Plastic Companies Want $1B in Bailout Funds For Recycling

Pointing to the rise in plastic being used during the COVID pandemic, an alliance of the nation’s largest chemical companies called the “Recover Coalition” is requesting that Congress give them $1b to deal with the current lack of a functioning recycling system in the U.S.  The industry group, in a letter to legislators, explained that they need the help because municipalities have reduced or eliminated recycling services, a problem that will only get worse as state and local government budgets get even tighter as the economy shrinks.

Why This Matters:  The Recover Coalition points out in its request that the industry was failing at recycling before this crisis ramped up plastic use.  And now due to the virus, the amount of plastic piling up at people’s homes is making it clear how ubiquitous it is.  The environmental benefits of recycling are obvious — we generate 37 million tons of recyclable materials each year in the U.S. and recycling it would reduce greenhouse gas emissions by 96 million metric tons, not to mention hundreds of thousands of jobs.  The question is why should plastic manufacturers (aka fossil fuel companies) instead of local governments get funding, and how can we ensure they will use it properly?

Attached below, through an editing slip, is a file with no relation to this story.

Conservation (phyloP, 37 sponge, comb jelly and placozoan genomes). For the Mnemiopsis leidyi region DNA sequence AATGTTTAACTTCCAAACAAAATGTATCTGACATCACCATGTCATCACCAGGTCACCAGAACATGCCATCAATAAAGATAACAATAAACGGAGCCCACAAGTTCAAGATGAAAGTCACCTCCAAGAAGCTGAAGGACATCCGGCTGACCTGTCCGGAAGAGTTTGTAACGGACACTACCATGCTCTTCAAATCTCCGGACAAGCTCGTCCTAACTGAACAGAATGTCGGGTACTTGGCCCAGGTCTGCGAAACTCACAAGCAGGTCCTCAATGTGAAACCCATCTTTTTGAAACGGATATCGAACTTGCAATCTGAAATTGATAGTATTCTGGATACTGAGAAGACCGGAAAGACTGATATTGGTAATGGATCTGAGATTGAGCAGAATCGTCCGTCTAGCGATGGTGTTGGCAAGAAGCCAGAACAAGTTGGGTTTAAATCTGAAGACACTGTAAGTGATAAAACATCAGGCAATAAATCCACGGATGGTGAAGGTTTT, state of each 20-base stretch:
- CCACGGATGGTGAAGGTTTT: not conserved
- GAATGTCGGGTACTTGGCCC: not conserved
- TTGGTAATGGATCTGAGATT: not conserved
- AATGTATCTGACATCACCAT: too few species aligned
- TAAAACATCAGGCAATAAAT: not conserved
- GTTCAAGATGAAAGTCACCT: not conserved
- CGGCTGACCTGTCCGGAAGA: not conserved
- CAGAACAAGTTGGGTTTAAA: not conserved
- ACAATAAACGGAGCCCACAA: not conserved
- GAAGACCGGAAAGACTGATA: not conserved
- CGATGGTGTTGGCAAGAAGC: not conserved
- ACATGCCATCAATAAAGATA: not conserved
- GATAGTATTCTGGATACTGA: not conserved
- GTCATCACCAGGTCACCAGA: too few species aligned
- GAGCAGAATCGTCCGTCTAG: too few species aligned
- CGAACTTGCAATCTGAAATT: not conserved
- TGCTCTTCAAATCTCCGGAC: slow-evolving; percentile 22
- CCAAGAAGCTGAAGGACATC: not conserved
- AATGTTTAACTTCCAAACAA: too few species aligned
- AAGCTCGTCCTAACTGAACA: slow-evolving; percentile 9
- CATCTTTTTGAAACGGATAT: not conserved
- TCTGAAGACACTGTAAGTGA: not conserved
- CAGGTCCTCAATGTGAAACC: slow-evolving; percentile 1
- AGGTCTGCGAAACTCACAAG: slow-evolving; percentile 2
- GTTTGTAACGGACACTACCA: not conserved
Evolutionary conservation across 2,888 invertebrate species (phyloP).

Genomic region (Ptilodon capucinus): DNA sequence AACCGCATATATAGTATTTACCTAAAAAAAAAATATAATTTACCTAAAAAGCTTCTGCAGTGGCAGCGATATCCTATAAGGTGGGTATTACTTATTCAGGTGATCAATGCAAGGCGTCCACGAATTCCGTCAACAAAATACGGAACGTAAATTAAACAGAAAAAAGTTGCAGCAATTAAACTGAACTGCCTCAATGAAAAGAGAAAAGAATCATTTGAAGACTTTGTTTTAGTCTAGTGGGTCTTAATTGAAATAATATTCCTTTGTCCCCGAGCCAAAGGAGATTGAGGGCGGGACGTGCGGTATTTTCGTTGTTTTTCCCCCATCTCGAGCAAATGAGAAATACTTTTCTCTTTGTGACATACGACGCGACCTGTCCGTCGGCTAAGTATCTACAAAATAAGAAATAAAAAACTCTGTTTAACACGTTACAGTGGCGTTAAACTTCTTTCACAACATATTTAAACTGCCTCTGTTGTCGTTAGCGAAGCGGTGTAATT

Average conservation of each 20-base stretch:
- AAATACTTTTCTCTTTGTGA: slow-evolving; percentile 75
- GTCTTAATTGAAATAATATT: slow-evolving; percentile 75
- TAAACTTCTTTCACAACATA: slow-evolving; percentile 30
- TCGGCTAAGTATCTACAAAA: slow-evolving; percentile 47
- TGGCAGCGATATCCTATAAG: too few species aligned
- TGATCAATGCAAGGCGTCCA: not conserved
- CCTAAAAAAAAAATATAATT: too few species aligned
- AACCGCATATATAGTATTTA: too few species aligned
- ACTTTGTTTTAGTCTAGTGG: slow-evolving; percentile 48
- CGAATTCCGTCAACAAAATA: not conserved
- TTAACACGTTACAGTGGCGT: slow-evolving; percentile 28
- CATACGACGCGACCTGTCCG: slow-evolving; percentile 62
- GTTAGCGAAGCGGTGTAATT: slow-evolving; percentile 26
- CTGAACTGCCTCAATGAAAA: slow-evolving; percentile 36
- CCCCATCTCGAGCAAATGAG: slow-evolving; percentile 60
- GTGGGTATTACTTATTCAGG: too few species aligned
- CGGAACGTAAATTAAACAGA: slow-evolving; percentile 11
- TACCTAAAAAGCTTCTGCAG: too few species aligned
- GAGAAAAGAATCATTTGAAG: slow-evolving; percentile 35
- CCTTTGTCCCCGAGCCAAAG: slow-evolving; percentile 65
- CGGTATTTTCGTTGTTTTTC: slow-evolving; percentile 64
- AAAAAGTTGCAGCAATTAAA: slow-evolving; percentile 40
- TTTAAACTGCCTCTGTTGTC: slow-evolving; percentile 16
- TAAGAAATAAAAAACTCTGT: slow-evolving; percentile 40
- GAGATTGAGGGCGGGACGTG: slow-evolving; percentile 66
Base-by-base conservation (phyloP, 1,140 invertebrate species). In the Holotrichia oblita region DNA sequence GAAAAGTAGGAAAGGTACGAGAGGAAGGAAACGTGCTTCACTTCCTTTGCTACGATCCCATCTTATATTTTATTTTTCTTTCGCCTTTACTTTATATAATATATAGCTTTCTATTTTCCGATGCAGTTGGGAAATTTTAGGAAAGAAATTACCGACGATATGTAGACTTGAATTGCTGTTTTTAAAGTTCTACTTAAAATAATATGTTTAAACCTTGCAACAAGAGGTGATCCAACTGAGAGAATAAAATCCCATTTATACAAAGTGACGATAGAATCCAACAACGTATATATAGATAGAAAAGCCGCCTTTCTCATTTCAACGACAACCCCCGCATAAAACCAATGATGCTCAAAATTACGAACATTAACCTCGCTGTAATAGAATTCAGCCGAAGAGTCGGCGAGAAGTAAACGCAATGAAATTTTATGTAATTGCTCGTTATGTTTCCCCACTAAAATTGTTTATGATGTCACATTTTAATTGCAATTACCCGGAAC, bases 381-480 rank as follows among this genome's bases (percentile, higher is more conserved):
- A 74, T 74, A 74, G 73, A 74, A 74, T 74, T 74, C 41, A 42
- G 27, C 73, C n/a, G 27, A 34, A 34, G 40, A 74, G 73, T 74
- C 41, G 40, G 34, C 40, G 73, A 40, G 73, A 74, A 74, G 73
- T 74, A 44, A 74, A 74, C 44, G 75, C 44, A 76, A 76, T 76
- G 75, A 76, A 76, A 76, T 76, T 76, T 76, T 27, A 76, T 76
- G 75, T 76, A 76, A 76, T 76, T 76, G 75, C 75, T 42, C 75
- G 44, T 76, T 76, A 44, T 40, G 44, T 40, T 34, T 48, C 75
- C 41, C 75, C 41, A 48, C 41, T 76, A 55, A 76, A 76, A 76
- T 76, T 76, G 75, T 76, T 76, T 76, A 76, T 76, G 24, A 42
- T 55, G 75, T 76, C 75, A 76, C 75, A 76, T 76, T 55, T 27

What the Recover Coalition Wants

The Recover Coalition is asking that Congress pass a law to establish a competitive grant program in the Environmental Protection Agency.  They rely on the findings of a report entitled the State of Curbside Recycling in 2020 by the Recycling Partnership that estimates that an investment of $9.8 billion is needed and that was before we amped up plastic use due to COVID-19.  And currently, without any mandate that the industry have cradle to grave responsibility for plastic materials, most of it will end up in landfills.  But companies are increasingly finding that consumers demand products and packaging that is recyclable or is made of recycled materials themselves.

Environmentalists Say No Way

Sen. Tom Udall has been leading efforts in Congress to reduce plastic pollution has criticized the plastics industry for “relying on local taxpayers and beach-combing volunteers” to clean up their mess.  He is one of the lead sponsors of a bill that would require manufacturers to be responsible for their products from “cradle to grave.”  He told The Intercept that he does not support the industry’s effort to receive funding tied to the Covid-19 outbreak.

“By asking for a billion-dollar handout, Big Plastic is trying to maintain what already is the status quo: that is, taxpayers funding and taking responsibility for the waste of plastic producers,” Udall wrote to The Intercept in response to questions about the industry letter. “When we surface from this pandemic, plastic pollution will still be at crisis levels­ — and matters may be even worse, as industry tries to exploit this pandemic to leverage more marketing for single-use products.”

According to The Intercept, “of the 223 companies that belong to and fund the American Chemistry Council and the Recycling Partnership — both of which signed the letter — include 60 publicly held companies with combined revenue of $2.7 trillion and net profit of $210 billion.”

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